By L.A. Sokolowski
Have you heard about choke? That was the question Equine Voices Rescue & Sanctuary, at Jumpin’ Jack Ranch in Arizona, posed to Facebook followers after the haven nearly lost one of its beloved residents, Rosie the donkey, four months ago.
“Rosie had an episode of choke this past weekend,” wrote its president, Karen Pomroy, explaining how esophageal obstruction or “choke” occurs when an equine gets partially chewed food or other items stuck in their esophagus and becomes unable to swallow.
Rosie, now in her mid-teens, is a very lucky jenny, rescued by Celine Myers of Ark Watch Foundation from a feedlot in Texas just as she and her foal Bunny were to be shipped to slaughter. Crammed amid other mothers and babies, Rosie had severe abscesses in all four hooves when she was rescued. Sadly, Bunny did not survive. After seven weeks of treatment at a veterinary clinic in Texas, Rosie arrived at Equine Voices.
According to Understanding Choke in Horses by Lillian M.B. Haywood, VMD, CVMA, for the American Association of Equine Practitioners, chokes are common equine emergencies with potentially serious consequences. Unlike in human medicine, where choking refers to a tracheal (or windpipe) obstruction, choke in horses refers to an obstruction of the esophagus, the muscular tube that carries food from the mouth to the stomach.
Equines also do not have the ability to vomit because their digestive tract is designed to move food in only one direction; their cardiac sphincter squeezes so tightly that pressure from the stomach cannot open it. (1)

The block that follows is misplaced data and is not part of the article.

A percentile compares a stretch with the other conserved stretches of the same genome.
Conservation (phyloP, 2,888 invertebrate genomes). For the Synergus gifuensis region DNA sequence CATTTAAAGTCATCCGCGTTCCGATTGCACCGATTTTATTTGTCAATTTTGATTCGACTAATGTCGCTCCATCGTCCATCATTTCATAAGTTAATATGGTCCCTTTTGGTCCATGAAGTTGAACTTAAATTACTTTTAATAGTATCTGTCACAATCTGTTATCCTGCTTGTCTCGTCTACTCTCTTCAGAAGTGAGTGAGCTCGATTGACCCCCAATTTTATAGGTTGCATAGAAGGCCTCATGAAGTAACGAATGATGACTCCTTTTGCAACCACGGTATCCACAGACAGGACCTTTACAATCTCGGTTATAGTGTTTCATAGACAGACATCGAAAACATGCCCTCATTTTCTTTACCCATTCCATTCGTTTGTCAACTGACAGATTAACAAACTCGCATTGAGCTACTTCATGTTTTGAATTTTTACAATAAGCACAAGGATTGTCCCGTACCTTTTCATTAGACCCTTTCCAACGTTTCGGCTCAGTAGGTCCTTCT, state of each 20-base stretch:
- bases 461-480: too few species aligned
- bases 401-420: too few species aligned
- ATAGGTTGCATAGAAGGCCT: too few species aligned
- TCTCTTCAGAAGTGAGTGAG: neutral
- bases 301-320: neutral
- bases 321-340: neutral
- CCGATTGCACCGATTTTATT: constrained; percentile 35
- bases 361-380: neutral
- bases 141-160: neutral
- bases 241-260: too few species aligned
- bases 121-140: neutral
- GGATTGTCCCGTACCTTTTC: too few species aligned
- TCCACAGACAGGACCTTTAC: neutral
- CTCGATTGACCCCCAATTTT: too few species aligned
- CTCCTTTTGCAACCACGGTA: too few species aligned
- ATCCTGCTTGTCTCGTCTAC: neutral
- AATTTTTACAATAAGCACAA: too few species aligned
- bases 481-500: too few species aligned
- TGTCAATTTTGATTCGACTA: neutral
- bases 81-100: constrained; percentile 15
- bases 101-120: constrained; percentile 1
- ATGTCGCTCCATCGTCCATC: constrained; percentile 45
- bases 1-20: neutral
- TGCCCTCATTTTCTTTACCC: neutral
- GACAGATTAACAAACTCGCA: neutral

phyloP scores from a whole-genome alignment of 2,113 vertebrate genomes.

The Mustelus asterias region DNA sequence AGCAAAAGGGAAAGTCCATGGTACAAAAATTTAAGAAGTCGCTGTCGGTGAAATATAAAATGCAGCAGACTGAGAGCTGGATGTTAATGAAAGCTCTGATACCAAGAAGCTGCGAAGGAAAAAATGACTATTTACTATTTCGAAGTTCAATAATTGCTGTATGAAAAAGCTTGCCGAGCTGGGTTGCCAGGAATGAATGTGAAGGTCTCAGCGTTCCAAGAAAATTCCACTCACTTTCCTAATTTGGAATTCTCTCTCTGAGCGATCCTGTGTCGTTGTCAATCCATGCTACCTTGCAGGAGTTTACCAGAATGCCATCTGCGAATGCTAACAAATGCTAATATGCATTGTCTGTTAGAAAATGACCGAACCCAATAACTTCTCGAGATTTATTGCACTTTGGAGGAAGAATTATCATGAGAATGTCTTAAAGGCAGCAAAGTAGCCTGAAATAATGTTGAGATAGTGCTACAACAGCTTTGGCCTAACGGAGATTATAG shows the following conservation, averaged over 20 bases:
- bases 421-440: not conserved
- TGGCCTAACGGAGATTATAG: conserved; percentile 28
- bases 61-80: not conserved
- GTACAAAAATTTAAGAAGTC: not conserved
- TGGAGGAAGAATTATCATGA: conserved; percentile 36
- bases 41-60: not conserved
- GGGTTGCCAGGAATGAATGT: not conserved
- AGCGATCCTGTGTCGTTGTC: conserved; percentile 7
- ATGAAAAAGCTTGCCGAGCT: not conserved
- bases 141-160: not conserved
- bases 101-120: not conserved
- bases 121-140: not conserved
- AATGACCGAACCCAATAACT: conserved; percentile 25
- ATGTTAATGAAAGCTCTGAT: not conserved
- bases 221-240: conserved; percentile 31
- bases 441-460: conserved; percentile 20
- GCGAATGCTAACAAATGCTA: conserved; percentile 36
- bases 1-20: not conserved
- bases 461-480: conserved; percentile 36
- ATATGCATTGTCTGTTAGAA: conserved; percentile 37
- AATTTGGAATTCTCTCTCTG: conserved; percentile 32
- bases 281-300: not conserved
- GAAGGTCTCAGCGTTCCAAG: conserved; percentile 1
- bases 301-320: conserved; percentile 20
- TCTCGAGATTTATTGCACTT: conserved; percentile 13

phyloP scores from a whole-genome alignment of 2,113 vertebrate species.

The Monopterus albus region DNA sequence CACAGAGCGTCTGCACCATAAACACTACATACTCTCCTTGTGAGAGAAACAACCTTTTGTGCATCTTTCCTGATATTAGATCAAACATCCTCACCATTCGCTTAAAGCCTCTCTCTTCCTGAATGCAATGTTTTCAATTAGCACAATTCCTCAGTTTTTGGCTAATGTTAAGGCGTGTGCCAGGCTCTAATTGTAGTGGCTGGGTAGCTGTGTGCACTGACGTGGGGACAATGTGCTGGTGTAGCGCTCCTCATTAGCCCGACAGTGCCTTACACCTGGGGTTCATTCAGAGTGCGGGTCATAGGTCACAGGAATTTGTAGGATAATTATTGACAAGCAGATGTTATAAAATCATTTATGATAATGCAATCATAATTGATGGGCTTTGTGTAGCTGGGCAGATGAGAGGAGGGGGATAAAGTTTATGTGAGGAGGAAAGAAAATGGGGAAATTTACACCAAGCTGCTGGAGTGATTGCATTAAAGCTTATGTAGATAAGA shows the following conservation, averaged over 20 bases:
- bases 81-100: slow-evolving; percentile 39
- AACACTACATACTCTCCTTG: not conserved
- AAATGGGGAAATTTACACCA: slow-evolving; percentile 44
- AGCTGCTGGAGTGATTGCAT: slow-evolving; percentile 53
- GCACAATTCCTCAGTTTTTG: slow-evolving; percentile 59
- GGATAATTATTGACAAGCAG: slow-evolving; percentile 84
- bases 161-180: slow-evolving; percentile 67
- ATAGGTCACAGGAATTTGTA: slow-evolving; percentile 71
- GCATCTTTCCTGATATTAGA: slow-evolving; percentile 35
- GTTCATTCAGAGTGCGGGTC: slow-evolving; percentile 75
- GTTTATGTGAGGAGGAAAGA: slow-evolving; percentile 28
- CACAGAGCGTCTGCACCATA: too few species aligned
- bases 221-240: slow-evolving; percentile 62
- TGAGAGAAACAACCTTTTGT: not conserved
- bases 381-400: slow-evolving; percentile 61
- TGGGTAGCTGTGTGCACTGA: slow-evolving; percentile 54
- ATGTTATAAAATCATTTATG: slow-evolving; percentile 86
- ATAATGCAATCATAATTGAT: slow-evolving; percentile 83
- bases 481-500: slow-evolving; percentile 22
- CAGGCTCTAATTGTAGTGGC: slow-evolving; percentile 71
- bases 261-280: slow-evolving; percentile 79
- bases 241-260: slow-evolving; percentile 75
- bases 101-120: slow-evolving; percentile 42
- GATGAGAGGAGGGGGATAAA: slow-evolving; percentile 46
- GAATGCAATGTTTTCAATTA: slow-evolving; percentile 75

“One sign of choke,” Karen said, “is mucous coming from the nose. They may cough until the item is dislodged. If they are unable to dislodge the blockage, a veterinarian is needed.”
In Rosie’s case, Adobe Veterinary Center of Tucson was quick to respond.
“Her feed was restricted, and she was isolated from her herd,” Karen said, “and she was not happy with either!”
But it was a happier ending for Karen and the Equine Voices team. “We are grateful for our vigilant and wonderful volunteers who recognized the signs of choke immediately and went for help.
“Rosie is doing much better and being monitored closely. All the donkeys on the ranch are fed using NibbleNet® hay bags, including Rosie. This type of bag forces them – and her — to eat more slowly!” she says, finding the unique webbing grid on each NibbleNet offers the best material for slow feeding, and its resistance to abrasion significantly extends its usefulness.
“We are serious about quality, and serious about keeping our manufacturing in the United States,” says NibbleNet creator and horse owner, Deb Rusden. “We will never outsource. We give back to our community, our country and always to the horse.” NibbleNet donates 10% of everything it makes to help horses in need at organizations like Equine Voices Rescue & Sanctuary.
Learn more about The Original NibbleNet® (not sold in catalogs), a veterinarian-approved slow feeding system, at www.nibblenet.com.
1. Why Can’t Horses Vomit? Surprising Facts, Multimedia Educational Content About Horses, horsesandus.com